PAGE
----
Clubs and Organizations Struggle to Raise Funds

by Kimberly Greulich ‘18

Sherwood has a plethora of clubs, from academic clubs like the Chemistry club and Eco-Sherwood, to political and social activism clubs like the Young Democrats/Republicans and Amnesty International. It’s part of what makes Sherwood such a community – it has a place for every kind of person to feel included and involved.

But what does the school actually do for these clubs? Recently, The X-STEM Club had to find a way to raise money to attend a STEM Convention in Washington D.C. They chose fundraising this time, and worked with Chipotle to raise money, but that was not how they always accomplished things. “Because any projects we do, all the money comes straight from Mrs. Orange,” explained the X-STEM Club president, senior Alexander Richman, about science teacher and club sponsor Kristina Orange. “So, it’s nice to give her money back.”

School clubs seem to have very limited options in gaining the funding they need to participate in educational and interesting activities: fundraising, or paying for it themselves. Neither the school nor MCPS offers financial assistance.

“Clubs have to be self-sufficient,” said Principal Bill Gregory. “School funds don’t go to support clubs; school funds go to support big things in the school.”

“Self-sufficient” has turned into clubs running to local restaurants, just like X-STEM, and mainly finding themselves at Chipotle to get the money they need. Last year, there were 16 fundraisers at various restaurants, 13 of them at Chipotle. Those 13 Chipotle fundraisers, in which clubs receive 50 percent of the profits, raised $15,136.62 in total, according to the Independent Activities Fund public document. Through the end of November this year, there have already been 12 fundraisers, 10 of them at Chipotle. Every request for a fundraiser goes through Sherwood’s business office.

“For any fundraiser you have, you have to stipulate what the money is being used for… And that’s signed off by Mr. Gregory for final approval,” said school financial specialist Cynthia Saul.

Before the request arrives at Gregory’s desk, it goes through a multi-step process. Serious problems emerge when this system is bypassed. “We’ve had some issues this year, where the student leaders – while very impressive, and very organized, and very motivated – have not followed the proper channels,” said Assistant School Administrator Stephanie Gelfand. “We get audited by the state, and all that stuff is under that audit. So, the minute we don’t follow those rules, we could get in serious trouble. So that’s, I think, the problem with the fundraisers… [the] order… isn’t being followed for whatever reason.”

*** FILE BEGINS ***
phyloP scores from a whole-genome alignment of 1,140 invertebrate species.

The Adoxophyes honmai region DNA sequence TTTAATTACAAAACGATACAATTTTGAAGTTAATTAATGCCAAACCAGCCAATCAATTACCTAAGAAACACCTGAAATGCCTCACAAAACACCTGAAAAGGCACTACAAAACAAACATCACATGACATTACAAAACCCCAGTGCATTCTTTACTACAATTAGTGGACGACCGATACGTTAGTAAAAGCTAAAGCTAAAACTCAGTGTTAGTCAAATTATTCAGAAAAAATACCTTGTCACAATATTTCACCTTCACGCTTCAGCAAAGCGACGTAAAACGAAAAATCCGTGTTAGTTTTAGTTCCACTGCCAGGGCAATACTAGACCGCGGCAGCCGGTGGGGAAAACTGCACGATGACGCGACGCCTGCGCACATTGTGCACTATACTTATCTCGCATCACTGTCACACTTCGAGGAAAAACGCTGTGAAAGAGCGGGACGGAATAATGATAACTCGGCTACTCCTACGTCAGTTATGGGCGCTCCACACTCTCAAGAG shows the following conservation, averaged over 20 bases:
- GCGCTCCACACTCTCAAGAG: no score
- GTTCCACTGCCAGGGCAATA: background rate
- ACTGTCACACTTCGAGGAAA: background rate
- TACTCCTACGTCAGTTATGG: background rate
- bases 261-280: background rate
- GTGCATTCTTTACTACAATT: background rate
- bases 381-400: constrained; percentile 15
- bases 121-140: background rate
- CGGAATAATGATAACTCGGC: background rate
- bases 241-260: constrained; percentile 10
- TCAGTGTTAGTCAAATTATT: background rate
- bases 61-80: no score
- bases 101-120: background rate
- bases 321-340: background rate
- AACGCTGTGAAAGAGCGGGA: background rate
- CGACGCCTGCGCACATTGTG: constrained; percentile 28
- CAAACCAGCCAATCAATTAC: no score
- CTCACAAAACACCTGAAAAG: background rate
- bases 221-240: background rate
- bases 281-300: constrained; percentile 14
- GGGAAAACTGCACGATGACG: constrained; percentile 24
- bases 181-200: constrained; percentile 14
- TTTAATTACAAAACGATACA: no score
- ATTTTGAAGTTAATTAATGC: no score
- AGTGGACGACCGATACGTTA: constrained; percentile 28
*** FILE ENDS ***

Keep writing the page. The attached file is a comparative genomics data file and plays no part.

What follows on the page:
When fundraiser requests go through the system correctly and reach the principal, they have a strong chance of getting approved. Gregory cannot remember ever saying no to a fundraiser. He’s extremely supportive of clubs finding ways to get the money they need to participate in activities they are interested in with people who share their enthusiasm.”

The school uses any discretionary funds based on the “instructional needs” of Sherwood students, said Saul. Clubs don’t fall in this bracket, though there are clubs that actively provide students with SSL hours, for example, which are a requirement to graduate.

Take the club Give to Live, whose focus is to give to the less fortunate and create change for the people who need it most. They recently held a fundraiser at Café Rio to raise money to buy the ingredients they needed for a Thanksgiving dinner for the soup kitchen Loaves & Fishes in D.C. “[Last year], we got six 24-pound turkeys, 30 cranberry sauces, 30 boxes of stuffing, six 10-pound bags of potatoes . . . And that’s what we try to do every year. We use that money to buy the stuff, and then bring it,” said club president, senior Lexi Swiat. “I would say the maximum [SSL hours] you would get in a semester would be 30, 40 hours.”

Even a club as successful as Give to Live, which gives students invaluable real-world experiences as well as SSL hours that are required for graduation, does not count as covering a student’s “instructional needs.” Therefore, the club does not receive school funding support for its various charitable activities.